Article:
What are the overall economics of the TAP project?
Since TAP has been designed as the shortest gas transportation route in the Southern Gas Corridor, it can offer the most competitive transportation tariff. It’s also worth noting that TAP will be project financed, so it does not rely on public subsidies or any state financial support. Of course we are getting strong support from our host Governments in Greece, Albania and Italy, but not in the form of taxpayers’ money. Instead, the project financing will be raised from a number of multilateral and bilateral institutions, such as the European Bank for Reconstruction and Development, the European Investment Bank and the Export Credit Agencies of a number of OECD countries. Funding will also be provided by the commercial banking sector.

Please detail the benefits that will accrue to Greece.
TAP’s selection means it will be in a position to deliver substantial and tangible investment, employment and strategic benefits for our host countries. If we look at Greece specifically, this translates into:
• Direct investment in excess of €1.5bn making TAP one of the largest Foreign Direct Investments in the country
• Approximately 2,000 new jobs in Greece during TAP’s construction, giving a substantial boost especially to Northern Greece. In addition, a national study conducted by the Greek Foundation for Economic & Industrial Research (IOBE) has indicated that TAP could contribute indirectly to the creation of approximately 10,000 new jobs. Because of this, that study concluded, almost €400 million of gross added value can be created on average per annum over the lifespan of the project.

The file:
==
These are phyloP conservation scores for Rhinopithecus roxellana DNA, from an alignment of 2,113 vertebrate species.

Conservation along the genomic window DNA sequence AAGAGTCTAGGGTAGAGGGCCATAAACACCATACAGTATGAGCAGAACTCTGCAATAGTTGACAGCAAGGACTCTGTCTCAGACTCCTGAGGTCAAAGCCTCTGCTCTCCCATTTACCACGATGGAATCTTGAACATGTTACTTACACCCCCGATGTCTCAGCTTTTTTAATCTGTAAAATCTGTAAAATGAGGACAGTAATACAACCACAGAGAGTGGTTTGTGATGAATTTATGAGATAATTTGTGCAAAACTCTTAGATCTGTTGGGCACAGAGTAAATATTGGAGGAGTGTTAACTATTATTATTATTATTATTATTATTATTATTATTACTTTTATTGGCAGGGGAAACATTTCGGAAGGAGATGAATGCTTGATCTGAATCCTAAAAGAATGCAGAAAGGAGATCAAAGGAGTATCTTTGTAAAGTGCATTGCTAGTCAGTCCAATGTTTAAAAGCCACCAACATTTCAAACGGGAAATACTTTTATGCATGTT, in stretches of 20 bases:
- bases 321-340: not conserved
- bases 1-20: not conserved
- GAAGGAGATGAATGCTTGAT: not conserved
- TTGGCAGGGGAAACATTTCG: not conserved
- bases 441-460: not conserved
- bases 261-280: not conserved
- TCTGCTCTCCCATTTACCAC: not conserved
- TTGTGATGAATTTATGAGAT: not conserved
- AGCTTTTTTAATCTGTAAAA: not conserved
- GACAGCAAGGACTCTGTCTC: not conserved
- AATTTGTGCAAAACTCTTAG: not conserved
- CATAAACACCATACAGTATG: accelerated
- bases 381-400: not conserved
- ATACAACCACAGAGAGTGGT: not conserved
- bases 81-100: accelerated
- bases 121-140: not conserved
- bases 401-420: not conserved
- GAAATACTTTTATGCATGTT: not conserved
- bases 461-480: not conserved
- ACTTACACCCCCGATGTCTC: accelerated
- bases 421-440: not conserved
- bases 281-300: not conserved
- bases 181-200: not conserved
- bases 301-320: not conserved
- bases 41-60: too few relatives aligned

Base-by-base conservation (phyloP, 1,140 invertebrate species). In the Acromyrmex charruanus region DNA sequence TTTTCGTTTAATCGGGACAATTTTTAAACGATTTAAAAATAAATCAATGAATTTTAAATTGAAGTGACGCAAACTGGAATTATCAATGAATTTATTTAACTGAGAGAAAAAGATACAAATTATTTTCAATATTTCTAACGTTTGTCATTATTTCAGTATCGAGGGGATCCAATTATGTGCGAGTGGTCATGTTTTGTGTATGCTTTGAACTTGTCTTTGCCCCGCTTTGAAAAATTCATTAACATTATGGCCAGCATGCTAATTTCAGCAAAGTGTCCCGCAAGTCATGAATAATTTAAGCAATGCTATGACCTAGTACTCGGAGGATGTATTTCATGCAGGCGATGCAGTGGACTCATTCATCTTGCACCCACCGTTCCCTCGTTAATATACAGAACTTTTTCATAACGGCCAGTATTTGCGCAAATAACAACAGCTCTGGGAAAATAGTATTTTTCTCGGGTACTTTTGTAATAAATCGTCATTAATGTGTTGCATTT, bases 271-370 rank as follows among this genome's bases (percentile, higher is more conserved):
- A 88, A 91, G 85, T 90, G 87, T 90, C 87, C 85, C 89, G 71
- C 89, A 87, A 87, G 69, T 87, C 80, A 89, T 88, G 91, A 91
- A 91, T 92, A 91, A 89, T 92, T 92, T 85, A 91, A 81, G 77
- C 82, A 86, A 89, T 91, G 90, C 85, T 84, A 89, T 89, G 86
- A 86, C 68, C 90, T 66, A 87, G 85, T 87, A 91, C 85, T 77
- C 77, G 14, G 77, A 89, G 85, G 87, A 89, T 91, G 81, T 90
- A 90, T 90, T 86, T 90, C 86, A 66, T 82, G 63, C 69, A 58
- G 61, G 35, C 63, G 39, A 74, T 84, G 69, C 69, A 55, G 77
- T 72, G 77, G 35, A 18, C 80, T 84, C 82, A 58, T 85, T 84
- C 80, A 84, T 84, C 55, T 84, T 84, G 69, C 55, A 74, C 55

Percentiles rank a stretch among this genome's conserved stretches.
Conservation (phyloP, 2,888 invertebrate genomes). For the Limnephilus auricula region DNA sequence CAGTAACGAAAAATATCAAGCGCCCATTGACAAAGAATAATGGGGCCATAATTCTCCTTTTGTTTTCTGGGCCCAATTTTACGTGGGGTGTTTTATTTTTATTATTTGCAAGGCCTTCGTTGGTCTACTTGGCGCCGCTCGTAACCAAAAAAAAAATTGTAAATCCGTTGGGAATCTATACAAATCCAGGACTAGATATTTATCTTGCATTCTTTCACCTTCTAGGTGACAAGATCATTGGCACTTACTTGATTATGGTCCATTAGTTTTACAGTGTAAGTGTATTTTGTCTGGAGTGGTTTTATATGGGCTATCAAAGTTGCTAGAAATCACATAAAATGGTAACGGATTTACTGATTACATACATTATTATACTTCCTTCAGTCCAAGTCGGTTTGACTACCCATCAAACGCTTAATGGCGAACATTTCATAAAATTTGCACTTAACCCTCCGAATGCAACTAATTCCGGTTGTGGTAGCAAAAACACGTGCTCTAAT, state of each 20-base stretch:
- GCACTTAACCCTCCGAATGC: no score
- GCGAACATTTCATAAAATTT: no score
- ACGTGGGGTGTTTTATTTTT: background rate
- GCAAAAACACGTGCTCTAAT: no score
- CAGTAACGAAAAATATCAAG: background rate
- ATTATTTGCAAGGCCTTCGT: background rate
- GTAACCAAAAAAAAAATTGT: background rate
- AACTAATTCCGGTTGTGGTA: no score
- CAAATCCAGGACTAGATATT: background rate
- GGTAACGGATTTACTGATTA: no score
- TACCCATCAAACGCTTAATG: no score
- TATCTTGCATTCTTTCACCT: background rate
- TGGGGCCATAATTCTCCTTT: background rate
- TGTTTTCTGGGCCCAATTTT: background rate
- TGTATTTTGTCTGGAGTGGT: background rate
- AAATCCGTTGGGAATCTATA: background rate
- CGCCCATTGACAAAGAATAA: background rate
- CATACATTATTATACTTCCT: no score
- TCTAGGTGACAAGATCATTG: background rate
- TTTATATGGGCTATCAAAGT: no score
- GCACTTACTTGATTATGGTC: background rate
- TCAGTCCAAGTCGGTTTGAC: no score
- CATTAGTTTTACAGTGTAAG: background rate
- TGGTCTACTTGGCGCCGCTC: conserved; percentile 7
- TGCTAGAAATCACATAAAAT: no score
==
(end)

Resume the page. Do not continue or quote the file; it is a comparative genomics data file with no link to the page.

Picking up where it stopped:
We are already working with a significant number of Greek companies and have also conducted hundreds of meetings with local communities to understand their questions and potential concerns, and what we can do to further bring benefits and positive prospects for Greek industry and the local communities.

How do you believe the TAP project will positively impact Greece as an investment destination?
Business generally abhors uncertainty, and in that respect the economic difficulties that Greece has gone through has been detrimental to investment. But I believe that the emphasis that Greece has put on creating and facilitating a positive investment climate has been successful. Our shareholders, Statoil, Axpo and EON have always been very clear about their confidence in investing in Greece, and I believe that the Greek Route and TAP now being selected for the Southern Gas Corridor also constitute a vote of confidence in Greece.  It demonstrates that whilst Greece may still be facing economic challenges, it has gained a tangible endorsement by international investors. It has positive demographics of highly educated young people and many excellent companies that can provide local partnerships, so if the selection of TAP for the Southern Gas Corridor can serve as an example of this in a way that unlocks the Greek potential and pave the way for further large-scale investments finding their way into the country I will of course be doubly pleased with the selection of TAP.